seems the only very discriminating character. I think it necessary also to mention that the hornblende rock exhibits the two subordinate varieties of hornblende slate and greenstone slate.
Since I have already indulged in some cursory remarks on that sort of nomenclature which tends to mislead, by confounding substances, I may be excused for suggesting a reformation in the terms primitive greenstone and greenstone slate. These consist of mixtures of felspar and hornblende, in the latter case disposed in a laminated form, and in the former without that regular structure. Their title to greenstone, as far as colour is concerned, is still less than that of the varieties of the trap family, as the felspar is (in Scotland at least) always of a red colour. By the use also of the term greenstone, and by the series which is formed of primitive, transition, and flœtz greenstones, the mind is naturally led to look for a geological and natural connection between these rocks. But the primitive greenstones belong to that class in which gneiss and mica slate form the principal features, and which constitute that great system of rocks of which hornblende in its several modifications of hornblende rock, primitive greenstone, hornblende slate, and greenstone slate, is only a subordinate and occasional member. The geological character of the flœtz greenstones, is their independence with respect to the rocks with which they are associated, and their intrusion, if I may so call it, among a regular system of stratified bodies. The transition greenstones are, I conceive, of a character merely arbitrary, and only so called because occupying the same situation with regard to the transition, as the former do with regard to the flœtz rocks.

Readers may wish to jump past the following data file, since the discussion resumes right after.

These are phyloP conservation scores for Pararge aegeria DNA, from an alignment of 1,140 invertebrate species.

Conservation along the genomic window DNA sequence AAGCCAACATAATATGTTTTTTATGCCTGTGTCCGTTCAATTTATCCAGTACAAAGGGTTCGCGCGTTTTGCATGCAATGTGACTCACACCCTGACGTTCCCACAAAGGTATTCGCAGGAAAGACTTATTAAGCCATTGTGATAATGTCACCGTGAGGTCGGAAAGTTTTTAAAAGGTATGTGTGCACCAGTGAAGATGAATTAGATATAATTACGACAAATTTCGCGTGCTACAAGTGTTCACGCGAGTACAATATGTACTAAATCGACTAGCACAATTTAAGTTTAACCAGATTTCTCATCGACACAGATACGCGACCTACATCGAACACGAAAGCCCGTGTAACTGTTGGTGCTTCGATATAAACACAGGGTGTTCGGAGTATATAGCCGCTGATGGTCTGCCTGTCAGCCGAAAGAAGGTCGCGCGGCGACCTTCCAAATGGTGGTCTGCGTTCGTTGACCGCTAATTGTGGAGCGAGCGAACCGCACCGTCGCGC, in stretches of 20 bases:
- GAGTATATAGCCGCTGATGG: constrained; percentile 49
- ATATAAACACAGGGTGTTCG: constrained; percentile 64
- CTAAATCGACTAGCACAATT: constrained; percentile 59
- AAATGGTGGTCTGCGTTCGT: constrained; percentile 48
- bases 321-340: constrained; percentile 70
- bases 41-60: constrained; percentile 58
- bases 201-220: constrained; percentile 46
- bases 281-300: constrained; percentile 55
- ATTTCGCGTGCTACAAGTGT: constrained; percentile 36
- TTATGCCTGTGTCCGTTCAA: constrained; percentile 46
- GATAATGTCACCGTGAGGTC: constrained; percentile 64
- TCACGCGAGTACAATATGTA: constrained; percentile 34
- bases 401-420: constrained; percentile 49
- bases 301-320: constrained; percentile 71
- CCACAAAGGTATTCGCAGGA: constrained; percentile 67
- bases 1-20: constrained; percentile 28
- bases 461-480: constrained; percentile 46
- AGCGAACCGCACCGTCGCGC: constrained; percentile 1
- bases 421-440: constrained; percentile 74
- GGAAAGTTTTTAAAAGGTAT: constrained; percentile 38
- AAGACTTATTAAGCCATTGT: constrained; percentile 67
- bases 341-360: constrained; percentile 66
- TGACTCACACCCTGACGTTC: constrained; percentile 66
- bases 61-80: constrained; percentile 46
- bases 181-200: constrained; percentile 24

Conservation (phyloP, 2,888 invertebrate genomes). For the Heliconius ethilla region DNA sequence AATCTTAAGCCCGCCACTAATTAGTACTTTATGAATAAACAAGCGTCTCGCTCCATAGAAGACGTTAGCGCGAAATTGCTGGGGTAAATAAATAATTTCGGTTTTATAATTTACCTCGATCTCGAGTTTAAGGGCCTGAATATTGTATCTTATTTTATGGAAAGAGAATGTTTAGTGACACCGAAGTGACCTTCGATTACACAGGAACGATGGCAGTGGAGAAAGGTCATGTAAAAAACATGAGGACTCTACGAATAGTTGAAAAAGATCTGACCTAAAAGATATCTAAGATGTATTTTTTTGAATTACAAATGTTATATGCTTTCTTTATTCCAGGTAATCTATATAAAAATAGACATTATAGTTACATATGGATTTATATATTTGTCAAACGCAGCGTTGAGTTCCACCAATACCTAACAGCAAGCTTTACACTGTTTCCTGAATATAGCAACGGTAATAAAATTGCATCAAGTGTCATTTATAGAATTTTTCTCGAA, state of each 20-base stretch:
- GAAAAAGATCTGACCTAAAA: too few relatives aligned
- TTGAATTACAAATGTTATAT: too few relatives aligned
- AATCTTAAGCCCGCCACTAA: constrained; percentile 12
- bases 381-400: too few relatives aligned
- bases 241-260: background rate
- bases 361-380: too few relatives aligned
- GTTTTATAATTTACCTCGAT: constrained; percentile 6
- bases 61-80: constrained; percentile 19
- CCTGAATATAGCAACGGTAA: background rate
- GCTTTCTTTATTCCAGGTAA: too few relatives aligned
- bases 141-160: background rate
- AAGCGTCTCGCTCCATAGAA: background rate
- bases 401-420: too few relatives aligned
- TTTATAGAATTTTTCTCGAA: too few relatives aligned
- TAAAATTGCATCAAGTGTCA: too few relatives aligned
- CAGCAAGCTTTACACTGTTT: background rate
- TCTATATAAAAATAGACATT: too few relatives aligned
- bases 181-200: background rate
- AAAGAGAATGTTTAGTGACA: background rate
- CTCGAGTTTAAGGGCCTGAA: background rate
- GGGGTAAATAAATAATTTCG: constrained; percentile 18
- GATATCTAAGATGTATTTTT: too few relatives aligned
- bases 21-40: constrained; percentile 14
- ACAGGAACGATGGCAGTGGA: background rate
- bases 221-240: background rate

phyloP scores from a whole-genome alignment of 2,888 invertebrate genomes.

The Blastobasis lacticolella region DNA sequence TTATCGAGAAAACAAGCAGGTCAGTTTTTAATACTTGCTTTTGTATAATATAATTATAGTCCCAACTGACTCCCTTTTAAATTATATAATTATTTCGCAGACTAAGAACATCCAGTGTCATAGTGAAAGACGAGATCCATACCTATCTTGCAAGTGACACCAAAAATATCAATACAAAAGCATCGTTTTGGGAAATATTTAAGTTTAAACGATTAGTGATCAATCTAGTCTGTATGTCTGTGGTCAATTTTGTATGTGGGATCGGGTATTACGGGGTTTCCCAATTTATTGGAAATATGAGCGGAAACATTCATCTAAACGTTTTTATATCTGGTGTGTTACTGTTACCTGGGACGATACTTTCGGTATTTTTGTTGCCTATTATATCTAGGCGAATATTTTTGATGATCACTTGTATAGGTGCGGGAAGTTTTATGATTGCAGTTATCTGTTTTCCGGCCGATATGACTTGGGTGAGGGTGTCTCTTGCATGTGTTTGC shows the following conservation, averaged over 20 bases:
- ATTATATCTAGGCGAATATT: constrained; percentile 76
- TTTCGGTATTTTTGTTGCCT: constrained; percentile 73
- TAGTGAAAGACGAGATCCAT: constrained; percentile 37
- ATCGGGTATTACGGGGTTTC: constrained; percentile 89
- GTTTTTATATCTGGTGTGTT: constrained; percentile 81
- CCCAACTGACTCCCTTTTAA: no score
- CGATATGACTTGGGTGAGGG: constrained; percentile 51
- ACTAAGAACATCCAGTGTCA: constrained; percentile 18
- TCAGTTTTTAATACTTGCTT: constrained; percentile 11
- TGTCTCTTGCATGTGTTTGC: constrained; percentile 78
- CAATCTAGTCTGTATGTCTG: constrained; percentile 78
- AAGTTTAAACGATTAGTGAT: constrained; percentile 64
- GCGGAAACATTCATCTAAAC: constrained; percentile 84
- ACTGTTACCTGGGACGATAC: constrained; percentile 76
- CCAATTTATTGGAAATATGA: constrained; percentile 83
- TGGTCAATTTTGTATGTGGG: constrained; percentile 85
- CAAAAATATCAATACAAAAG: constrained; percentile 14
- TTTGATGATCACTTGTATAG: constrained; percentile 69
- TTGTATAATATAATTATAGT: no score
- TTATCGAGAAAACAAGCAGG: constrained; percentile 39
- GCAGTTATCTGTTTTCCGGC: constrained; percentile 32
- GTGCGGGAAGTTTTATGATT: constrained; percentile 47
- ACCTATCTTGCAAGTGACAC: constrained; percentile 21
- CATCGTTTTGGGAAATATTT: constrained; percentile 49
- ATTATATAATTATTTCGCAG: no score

Thus also, greenstones may be classed among the primitive, where they occupy similar positions among primitive rocks.
But the primitive greenstones to which I now allude, and which
Vol. II.3 d